I am twenty-years-old and I do not know how to drive. That is why I don’t have a car; I would not buy something that I don’t even know how to use. Sure, autopilot exists now, but even so, I would have to know the rules of the road and have navigational skills for back roads and emergencies. I do not, so I don’t own a car. Recovery is sort of like this. My eating disorder was autopilot. It directed me through life and made most of my decisions for me. My eating disorder dictated my every action whether I was fighting with a friend or choosing what college to attend. My eating disorder is combative, so I was aggressive towards my friends. My eating disorder is also competitive, so I had to go to the most prestigious school possible.
For the most part, I grew up without the same sense of freedom my peers seem to have had. Although I technically had choices, in my mind, everything was already set in stone. I had to be the best, the smartest, the hardest working, the most disciplined, and the skinniest no matter what I sacrificed for it. Yes, it was a lonely, monotonous existence, but it was structured; there was no sense of an unknown.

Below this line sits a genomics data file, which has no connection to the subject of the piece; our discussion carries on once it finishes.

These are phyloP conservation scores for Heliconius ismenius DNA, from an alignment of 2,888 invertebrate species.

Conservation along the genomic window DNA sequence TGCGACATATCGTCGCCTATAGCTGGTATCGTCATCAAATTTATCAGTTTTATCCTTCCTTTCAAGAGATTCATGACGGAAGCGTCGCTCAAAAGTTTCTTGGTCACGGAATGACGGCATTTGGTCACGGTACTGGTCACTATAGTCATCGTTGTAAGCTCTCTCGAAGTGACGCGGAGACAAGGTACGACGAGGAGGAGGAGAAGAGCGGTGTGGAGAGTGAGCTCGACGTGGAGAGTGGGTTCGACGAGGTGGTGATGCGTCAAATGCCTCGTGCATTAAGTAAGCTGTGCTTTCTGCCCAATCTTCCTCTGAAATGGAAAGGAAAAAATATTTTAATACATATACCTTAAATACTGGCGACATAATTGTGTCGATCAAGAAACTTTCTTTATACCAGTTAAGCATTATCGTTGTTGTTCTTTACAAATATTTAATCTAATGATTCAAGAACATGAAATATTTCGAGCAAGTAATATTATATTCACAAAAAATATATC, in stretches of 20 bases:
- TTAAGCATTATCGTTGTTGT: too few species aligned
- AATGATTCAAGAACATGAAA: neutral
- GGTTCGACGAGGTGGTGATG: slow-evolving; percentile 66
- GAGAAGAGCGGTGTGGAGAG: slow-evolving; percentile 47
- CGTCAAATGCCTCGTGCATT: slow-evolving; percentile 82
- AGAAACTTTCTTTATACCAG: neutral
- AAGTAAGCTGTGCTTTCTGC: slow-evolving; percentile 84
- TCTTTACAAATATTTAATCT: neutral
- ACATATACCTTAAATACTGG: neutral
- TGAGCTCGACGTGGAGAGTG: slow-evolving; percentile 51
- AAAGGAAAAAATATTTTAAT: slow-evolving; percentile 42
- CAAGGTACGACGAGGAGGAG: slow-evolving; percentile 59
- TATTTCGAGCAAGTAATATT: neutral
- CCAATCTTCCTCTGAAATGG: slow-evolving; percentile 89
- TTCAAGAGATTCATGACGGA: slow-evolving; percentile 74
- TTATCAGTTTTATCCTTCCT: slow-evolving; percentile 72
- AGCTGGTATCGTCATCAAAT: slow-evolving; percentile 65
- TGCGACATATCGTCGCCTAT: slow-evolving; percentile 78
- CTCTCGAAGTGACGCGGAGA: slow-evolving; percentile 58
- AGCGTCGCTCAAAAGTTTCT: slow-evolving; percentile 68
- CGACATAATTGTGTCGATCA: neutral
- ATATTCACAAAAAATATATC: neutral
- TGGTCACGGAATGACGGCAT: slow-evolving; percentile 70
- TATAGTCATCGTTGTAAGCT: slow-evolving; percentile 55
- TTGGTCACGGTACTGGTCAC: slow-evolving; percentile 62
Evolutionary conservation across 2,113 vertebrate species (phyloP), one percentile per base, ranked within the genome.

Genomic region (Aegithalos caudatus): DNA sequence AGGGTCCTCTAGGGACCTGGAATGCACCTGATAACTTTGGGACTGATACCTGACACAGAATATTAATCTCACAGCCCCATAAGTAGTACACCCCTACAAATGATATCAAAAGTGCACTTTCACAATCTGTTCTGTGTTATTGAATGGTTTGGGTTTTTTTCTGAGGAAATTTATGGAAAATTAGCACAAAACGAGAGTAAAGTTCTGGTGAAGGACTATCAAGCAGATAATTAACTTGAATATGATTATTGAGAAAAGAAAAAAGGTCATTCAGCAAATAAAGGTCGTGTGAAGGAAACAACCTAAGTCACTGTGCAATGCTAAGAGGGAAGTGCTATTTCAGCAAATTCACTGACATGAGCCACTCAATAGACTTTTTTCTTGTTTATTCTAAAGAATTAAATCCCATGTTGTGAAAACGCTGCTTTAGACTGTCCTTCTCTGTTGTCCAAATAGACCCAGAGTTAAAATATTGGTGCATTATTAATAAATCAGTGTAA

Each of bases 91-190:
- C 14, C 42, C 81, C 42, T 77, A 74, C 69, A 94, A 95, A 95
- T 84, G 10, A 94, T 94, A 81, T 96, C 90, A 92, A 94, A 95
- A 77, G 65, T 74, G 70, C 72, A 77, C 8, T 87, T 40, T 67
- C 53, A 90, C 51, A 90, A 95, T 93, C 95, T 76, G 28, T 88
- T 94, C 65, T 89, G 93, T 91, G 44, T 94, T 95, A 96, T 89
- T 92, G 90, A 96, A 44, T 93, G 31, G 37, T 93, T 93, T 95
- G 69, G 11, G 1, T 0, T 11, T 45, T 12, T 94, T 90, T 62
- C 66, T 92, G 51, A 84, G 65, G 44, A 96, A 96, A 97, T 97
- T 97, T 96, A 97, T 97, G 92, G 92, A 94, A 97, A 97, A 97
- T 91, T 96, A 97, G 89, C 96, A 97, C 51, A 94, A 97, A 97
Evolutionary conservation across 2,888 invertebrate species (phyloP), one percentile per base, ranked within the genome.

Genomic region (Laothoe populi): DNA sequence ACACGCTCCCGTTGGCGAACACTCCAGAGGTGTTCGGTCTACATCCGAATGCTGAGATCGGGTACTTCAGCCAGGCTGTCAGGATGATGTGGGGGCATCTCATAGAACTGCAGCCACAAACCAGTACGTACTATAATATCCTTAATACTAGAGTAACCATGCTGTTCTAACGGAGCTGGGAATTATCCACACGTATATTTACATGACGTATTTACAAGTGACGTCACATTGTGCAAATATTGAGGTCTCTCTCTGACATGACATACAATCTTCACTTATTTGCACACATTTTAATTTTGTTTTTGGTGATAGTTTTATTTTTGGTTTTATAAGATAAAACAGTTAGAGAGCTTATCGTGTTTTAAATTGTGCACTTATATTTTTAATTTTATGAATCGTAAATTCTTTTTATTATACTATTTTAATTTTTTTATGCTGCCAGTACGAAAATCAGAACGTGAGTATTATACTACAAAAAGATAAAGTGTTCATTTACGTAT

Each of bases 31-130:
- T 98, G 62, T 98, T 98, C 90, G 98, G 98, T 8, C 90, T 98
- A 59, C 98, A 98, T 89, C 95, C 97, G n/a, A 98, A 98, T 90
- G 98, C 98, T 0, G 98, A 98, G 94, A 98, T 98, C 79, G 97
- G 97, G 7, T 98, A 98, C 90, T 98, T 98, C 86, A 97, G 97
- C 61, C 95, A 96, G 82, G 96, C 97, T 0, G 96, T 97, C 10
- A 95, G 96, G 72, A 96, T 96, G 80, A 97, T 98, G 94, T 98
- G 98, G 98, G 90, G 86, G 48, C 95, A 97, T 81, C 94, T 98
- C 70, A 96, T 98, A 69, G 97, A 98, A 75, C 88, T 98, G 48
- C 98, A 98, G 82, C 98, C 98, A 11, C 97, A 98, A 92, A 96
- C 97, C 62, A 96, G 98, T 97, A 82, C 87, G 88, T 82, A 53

With recovery comes the freedom of choice, but with freedom comes responsibility. I have to form my own decisions now. Sometimes my decision is trivial like what I want to eat for dinner, but other times it is more important like whether or not I want to study abroad or breaking up with a boyfriend. These decisions are undeniably hard for any twenty-year-old–one seemingly insignificant decision can change the course of lives, but for someone who has little experience in decision-making, it is harder.
I realize now that I am not my eating disorder–I am a twenty-year-old woman. I do not know, however, “who I am,” or what that phrase even means. Maybe I never will know. I do know, however, that I cannot rely on autopilot for the rest of my life.